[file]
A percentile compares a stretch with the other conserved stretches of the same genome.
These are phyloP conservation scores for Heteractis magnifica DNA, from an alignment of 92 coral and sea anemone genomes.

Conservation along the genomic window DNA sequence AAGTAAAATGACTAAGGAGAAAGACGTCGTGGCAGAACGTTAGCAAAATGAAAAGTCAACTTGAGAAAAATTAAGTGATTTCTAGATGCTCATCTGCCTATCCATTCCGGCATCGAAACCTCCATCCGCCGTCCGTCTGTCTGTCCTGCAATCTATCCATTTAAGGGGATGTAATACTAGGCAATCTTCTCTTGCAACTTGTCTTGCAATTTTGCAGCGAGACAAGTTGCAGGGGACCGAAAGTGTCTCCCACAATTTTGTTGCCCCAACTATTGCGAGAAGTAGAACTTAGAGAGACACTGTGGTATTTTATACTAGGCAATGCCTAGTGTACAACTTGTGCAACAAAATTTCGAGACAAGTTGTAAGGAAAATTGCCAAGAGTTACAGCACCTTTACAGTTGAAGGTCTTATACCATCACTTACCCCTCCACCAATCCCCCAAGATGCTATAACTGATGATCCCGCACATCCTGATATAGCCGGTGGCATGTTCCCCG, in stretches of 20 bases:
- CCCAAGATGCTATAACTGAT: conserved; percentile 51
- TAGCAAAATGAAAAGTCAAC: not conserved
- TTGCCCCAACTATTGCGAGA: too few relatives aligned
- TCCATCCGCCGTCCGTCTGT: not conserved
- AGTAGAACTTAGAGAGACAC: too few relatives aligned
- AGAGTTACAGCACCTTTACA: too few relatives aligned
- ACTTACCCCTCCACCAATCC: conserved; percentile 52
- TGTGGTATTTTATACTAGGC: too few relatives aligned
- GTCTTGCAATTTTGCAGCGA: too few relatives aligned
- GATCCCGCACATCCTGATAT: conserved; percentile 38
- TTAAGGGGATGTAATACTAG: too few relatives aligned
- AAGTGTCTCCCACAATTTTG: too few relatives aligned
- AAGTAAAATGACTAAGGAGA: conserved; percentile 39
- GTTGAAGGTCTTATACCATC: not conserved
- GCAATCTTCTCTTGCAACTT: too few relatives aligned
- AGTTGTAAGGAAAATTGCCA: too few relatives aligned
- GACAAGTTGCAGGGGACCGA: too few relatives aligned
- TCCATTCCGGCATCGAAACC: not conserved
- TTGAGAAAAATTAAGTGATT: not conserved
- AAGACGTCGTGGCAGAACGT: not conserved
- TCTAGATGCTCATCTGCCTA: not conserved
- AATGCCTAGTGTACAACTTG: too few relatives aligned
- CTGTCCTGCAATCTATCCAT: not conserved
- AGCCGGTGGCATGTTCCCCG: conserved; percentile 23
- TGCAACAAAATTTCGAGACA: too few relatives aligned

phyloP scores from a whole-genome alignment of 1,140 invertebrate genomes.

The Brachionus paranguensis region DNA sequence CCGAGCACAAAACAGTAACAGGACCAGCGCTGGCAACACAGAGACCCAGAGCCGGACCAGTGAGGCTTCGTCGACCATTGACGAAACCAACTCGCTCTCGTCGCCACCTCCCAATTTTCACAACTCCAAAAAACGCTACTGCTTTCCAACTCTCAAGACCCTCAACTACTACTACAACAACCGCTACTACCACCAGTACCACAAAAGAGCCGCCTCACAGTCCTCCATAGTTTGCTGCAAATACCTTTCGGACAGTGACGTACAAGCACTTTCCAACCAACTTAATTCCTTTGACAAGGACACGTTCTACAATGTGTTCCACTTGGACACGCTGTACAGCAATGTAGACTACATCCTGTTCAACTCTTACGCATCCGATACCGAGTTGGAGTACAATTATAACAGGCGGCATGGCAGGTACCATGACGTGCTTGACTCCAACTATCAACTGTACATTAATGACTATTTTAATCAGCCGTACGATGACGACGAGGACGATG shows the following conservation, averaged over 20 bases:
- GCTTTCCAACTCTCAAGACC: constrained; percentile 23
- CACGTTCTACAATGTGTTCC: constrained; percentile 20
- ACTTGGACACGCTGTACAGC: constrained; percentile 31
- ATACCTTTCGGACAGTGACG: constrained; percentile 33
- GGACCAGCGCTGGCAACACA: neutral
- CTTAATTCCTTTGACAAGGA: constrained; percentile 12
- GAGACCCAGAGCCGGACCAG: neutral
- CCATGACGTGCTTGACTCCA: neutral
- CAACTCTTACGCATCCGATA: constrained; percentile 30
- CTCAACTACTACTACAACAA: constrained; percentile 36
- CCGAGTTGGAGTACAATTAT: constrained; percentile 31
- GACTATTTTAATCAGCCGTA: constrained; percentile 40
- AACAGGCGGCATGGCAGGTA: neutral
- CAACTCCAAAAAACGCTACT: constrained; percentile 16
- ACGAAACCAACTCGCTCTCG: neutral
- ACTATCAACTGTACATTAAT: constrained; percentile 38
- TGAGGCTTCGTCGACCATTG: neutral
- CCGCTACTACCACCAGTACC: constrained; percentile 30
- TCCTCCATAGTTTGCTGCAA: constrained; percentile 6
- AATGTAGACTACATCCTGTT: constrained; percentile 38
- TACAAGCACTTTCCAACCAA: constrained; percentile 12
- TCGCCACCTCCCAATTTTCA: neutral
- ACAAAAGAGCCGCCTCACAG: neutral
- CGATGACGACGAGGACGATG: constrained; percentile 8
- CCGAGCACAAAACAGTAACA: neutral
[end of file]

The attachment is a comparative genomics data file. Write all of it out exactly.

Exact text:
A percentile compares a stretch with the other conserved stretches of the same genome.
These are phyloP conservation scores for Heteractis magnifica DNA, from an alignment of 92 coral and sea anemone genomes.

Conservation along the genomic window DNA sequence AAGTAAAATGACTAAGGAGAAAGACGTCGTGGCAGAACGTTAGCAAAATGAAAAGTCAACTTGAGAAAAATTAAGTGATTTCTAGATGCTCATCTGCCTATCCATTCCGGCATCGAAACCTCCATCCGCCGTCCGTCTGTCTGTCCTGCAATCTATCCATTTAAGGGGATGTAATACTAGGCAATCTTCTCTTGCAACTTGTCTTGCAATTTTGCAGCGAGACAAGTTGCAGGGGACCGAAAGTGTCTCCCACAATTTTGTTGCCCCAACTATTGCGAGAAGTAGAACTTAGAGAGACACTGTGGTATTTTATACTAGGCAATGCCTAGTGTACAACTTGTGCAACAAAATTTCGAGACAAGTTGTAAGGAAAATTGCCAAGAGTTACAGCACCTTTACAGTTGAAGGTCTTATACCATCACTTACCCCTCCACCAATCCCCCAAGATGCTATAACTGATGATCCCGCACATCCTGATATAGCCGGTGGCATGTTCCCCG, in stretches of 20 bases:
- CCCAAGATGCTATAACTGAT: conserved; percentile 51
- TAGCAAAATGAAAAGTCAAC: not conserved
- TTGCCCCAACTATTGCGAGA: too few relatives aligned
- TCCATCCGCCGTCCGTCTGT: not conserved
- AGTAGAACTTAGAGAGACAC: too few relatives aligned
- AGAGTTACAGCACCTTTACA: too few relatives aligned
- ACTTACCCCTCCACCAATCC: conserved; percentile 52
- TGTGGTATTTTATACTAGGC: too few relatives aligned
- GTCTTGCAATTTTGCAGCGA: too few relatives aligned
- GATCCCGCACATCCTGATAT: conserved; percentile 38
- TTAAGGGGATGTAATACTAG: too few relatives aligned
- AAGTGTCTCCCACAATTTTG: too few relatives aligned
- AAGTAAAATGACTAAGGAGA: conserved; percentile 39
- GTTGAAGGTCTTATACCATC: not conserved
- GCAATCTTCTCTTGCAACTT: too few relatives aligned
- AGTTGTAAGGAAAATTGCCA: too few relatives aligned
- GACAAGTTGCAGGGGACCGA: too few relatives aligned
- TCCATTCCGGCATCGAAACC: not conserved
- TTGAGAAAAATTAAGTGATT: not conserved
- AAGACGTCGTGGCAGAACGT: not conserved
- TCTAGATGCTCATCTGCCTA: not conserved
- AATGCCTAGTGTACAACTTG: too few relatives aligned
- CTGTCCTGCAATCTATCCAT: not conserved
- AGCCGGTGGCATGTTCCCCG: conserved; percentile 23
- TGCAACAAAATTTCGAGACA: too few relatives aligned

phyloP scores from a whole-genome alignment of 1,140 invertebrate genomes.

The Brachionus paranguensis region DNA sequence CCGAGCACAAAACAGTAACAGGACCAGCGCTGGCAACACAGAGACCCAGAGCCGGACCAGTGAGGCTTCGTCGACCATTGACGAAACCAACTCGCTCTCGTCGCCACCTCCCAATTTTCACAACTCCAAAAAACGCTACTGCTTTCCAACTCTCAAGACCCTCAACTACTACTACAACAACCGCTACTACCACCAGTACCACAAAAGAGCCGCCTCACAGTCCTCCATAGTTTGCTGCAAATACCTTTCGGACAGTGACGTACAAGCACTTTCCAACCAACTTAATTCCTTTGACAAGGACACGTTCTACAATGTGTTCCACTTGGACACGCTGTACAGCAATGTAGACTACATCCTGTTCAACTCTTACGCATCCGATACCGAGTTGGAGTACAATTATAACAGGCGGCATGGCAGGTACCATGACGTGCTTGACTCCAACTATCAACTGTACATTAATGACTATTTTAATCAGCCGTACGATGACGACGAGGACGATG shows the following conservation, averaged over 20 bases:
- GCTTTCCAACTCTCAAGACC: constrained; percentile 23
- CACGTTCTACAATGTGTTCC: constrained; percentile 20
- ACTTGGACACGCTGTACAGC: constrained; percentile 31
- ATACCTTTCGGACAGTGACG: constrained; percentile 33
- GGACCAGCGCTGGCAACACA: neutral
- CTTAATTCCTTTGACAAGGA: constrained; percentile 12
- GAGACCCAGAGCCGGACCAG: neutral
- CCATGACGTGCTTGACTCCA: neutral
- CAACTCTTACGCATCCGATA: constrained; percentile 30
- CTCAACTACTACTACAACAA: constrained; percentile 36
- CCGAGTTGGAGTACAATTAT: constrained; percentile 31
- GACTATTTTAATCAGCCGTA: constrained; percentile 40
- AACAGGCGGCATGGCAGGTA: neutral
- CAACTCCAAAAAACGCTACT: constrained; percentile 16
- ACGAAACCAACTCGCTCTCG: neutral
- ACTATCAACTGTACATTAAT: constrained; percentile 38
- TGAGGCTTCGTCGACCATTG: neutral
- CCGCTACTACCACCAGTACC: constrained; percentile 30
- TCCTCCATAGTTTGCTGCAA: constrained; percentile 6
- AATGTAGACTACATCCTGTT: constrained; percentile 38
- TACAAGCACTTTCCAACCAA: constrained; percentile 12
- TCGCCACCTCCCAATTTTCA: neutral
- ACAAAAGAGCCGCCTCACAG: neutral
- CGATGACGACGAGGACGATG: constrained; percentile 8
- CCGAGCACAAAACAGTAACA: neutral